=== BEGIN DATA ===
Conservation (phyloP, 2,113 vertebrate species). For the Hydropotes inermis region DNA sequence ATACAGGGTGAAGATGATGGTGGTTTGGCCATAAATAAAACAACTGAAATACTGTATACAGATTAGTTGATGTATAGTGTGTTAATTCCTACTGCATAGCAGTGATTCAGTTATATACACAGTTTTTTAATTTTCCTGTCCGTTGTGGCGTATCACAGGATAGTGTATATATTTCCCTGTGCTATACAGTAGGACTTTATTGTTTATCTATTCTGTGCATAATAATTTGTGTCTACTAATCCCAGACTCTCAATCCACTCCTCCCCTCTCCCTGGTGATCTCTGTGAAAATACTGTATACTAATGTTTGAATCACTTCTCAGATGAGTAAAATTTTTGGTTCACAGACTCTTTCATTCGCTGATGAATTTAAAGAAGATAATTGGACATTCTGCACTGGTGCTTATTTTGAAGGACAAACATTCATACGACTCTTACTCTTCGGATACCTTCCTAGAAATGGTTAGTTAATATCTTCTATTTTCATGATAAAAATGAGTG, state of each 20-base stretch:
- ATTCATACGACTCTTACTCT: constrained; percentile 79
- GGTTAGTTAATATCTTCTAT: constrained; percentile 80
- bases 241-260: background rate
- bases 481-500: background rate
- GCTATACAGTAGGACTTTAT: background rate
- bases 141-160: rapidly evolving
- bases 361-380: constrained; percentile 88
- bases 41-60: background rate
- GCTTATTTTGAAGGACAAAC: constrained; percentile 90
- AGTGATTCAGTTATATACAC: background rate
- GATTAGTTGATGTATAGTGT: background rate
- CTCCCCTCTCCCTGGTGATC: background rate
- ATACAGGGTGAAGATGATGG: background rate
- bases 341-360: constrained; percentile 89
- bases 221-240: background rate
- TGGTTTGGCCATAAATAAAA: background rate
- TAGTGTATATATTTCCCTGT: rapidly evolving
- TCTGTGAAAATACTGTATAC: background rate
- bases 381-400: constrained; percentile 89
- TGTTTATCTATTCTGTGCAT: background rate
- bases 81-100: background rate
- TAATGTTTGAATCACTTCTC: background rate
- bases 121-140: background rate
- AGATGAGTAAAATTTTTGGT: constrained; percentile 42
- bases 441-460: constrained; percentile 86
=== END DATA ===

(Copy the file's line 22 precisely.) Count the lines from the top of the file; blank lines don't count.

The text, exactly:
- bases 81-100: background rate